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Legal news stories and other items of interest

PostPosted: Sun Jan 30, 2005 7:39 pm
by ProgRocker
I will use this thread to post news stories from the legal world that affect file-sharing, and other related topics. Feel free to add stuff that you find.


PostPosted: Sun Jan 30, 2005 7:46 pm
by ProgRocker
Norwegian Supreme Court upholds damage award against file-sharing student.

The high court ruled that the student, who had set up the site (no connection with must pay the court-ordered compensation. The site had been a school project for the student, offering links to .mp3 files.


PostPosted: Sun Jan 30, 2005 7:52 pm
by ProgRocker
RIAA sues another batch of file-sharers.

This latest round of filings names 717 new defendants, as the campaign to alienate music consumers continues. The group includes 68 users at universities. Sadly, these news stories of new lawsuits are becoming routine.


PostPosted: Mon Jan 31, 2005 8:16 am
by Rat
Did you ever get that feeling of deja vu?
This is a thread I enjoyed over at Fielbreech and I'm looking forward to reading developments here.

PostPosted: Mon Jan 31, 2005 2:57 pm
by ProgRocker
Yes, Rat, deja vu all over again 8) It's good to be back on a forum where I can discuss these issues.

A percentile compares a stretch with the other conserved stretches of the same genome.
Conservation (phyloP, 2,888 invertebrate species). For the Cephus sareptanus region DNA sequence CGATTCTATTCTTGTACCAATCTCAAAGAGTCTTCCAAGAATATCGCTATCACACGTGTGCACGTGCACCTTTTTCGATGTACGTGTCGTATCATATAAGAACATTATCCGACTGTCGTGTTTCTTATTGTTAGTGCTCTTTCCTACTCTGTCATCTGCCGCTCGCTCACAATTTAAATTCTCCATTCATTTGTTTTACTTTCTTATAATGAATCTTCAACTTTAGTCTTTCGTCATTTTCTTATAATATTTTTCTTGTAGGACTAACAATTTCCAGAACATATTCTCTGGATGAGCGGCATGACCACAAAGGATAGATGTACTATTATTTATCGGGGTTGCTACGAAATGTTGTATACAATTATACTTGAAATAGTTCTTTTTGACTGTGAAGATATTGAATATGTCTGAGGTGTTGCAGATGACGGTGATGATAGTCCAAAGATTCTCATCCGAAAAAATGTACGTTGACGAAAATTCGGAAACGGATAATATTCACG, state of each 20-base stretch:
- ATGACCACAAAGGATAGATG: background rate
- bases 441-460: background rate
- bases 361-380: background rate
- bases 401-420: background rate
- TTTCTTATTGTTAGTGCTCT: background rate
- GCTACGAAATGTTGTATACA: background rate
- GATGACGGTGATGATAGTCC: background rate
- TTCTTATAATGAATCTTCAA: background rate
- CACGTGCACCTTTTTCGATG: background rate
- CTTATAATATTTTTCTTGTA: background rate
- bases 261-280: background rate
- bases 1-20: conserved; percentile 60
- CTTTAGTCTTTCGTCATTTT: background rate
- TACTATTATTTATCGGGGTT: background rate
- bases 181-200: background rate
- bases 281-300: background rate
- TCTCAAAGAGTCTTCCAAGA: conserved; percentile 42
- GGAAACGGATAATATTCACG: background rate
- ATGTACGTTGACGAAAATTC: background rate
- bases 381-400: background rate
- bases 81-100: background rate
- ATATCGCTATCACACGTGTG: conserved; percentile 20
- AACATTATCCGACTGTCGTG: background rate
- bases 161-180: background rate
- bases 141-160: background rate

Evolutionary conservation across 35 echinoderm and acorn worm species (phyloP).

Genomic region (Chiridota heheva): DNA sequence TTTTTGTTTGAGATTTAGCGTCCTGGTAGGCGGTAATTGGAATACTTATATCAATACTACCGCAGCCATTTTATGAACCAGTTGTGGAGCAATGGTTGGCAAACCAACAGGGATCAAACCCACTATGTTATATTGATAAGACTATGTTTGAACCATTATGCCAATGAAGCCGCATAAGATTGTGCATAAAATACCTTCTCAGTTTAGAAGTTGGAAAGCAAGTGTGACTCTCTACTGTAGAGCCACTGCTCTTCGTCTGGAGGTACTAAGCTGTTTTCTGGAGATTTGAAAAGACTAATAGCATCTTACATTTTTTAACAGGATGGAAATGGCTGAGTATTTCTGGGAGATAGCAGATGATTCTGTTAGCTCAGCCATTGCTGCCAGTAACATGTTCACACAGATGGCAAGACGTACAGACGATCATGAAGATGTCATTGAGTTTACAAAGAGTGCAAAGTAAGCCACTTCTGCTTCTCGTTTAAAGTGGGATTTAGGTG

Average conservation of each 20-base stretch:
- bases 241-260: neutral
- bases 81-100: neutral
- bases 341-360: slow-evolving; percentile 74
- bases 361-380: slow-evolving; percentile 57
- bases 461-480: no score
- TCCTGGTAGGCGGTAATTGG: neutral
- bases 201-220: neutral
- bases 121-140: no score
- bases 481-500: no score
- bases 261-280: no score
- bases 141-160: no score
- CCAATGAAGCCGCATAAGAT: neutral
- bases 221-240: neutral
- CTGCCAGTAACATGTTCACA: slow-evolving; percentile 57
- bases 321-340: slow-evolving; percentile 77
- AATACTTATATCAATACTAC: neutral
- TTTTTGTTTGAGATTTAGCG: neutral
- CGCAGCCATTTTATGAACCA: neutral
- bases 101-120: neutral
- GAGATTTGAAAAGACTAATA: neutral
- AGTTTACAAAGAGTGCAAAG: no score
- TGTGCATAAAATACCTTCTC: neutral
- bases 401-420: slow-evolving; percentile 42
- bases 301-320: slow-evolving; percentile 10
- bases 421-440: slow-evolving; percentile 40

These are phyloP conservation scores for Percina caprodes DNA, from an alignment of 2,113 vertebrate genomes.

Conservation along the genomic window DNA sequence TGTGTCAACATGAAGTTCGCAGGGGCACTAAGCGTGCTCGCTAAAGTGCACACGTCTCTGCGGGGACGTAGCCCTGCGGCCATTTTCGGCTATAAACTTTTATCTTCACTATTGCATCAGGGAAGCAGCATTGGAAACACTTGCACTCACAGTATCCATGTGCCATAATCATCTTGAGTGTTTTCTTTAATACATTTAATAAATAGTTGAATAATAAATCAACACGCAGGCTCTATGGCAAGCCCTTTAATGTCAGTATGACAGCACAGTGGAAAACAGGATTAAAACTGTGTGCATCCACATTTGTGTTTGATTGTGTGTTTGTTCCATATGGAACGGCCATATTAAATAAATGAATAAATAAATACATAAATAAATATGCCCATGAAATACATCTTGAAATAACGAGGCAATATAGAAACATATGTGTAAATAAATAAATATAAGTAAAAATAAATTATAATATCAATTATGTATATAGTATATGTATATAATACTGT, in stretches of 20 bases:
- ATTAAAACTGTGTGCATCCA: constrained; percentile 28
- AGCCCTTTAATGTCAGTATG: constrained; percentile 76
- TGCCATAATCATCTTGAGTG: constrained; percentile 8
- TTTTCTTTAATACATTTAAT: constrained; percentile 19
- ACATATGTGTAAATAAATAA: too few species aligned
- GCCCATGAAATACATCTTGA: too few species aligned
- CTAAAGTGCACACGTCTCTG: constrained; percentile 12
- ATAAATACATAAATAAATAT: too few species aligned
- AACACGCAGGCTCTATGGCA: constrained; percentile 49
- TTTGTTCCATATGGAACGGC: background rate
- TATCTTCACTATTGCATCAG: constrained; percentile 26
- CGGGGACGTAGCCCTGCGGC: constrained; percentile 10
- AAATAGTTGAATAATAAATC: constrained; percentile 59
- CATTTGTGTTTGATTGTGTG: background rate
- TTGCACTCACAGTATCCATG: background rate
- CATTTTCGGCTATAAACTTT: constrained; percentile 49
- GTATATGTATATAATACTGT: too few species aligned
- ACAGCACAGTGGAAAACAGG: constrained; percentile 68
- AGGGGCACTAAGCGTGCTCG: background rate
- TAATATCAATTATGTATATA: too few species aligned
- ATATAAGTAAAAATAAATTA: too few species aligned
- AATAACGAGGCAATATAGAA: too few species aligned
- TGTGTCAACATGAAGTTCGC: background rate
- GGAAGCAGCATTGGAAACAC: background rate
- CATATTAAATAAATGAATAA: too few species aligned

PostPosted: Mon Jan 31, 2005 4:25 pm
by ProgRocker
German IT site barred from linking to CD-burning software site.
A German court has issued a writ, ordering IT site Heise Online to remove links pointing to, sellers of CD and DVD burning software. The court cited German copyright law which prohibits anyone from promoting anything that circumvents copy protection (DRM). The court also alleges Heise has posted instructions for side-stepping anticopying technology.

Could something like this happen in the U.S.? Maybe, though I doubt the mere posting of links to a s/w vendor would give rise to a legal action. Posting anticircumvention instructions may, however. In the U.S., it is unlawful for anyone to circumvent any copyright protection measure (Section 1201). This is part of the DMCA. Section 1201 also prohibits the manufacture, importation, or offer of such anti-circumvention technologies.

However, U.S. law does not go so far as to ban all discussion of it. In fact, there is a clause in 1201 (para.(c)(4)) specifically stating that free speech and the rights of the press shall not be "enlarged or diminished...for activities using consumer electronics, telecommunications, or computing products." But blurring the picture is the long-held view by U.S. courts that First Amendment free speech rights are not an adequate defense to copyright infringement. Thus, it seems, we have a conflict.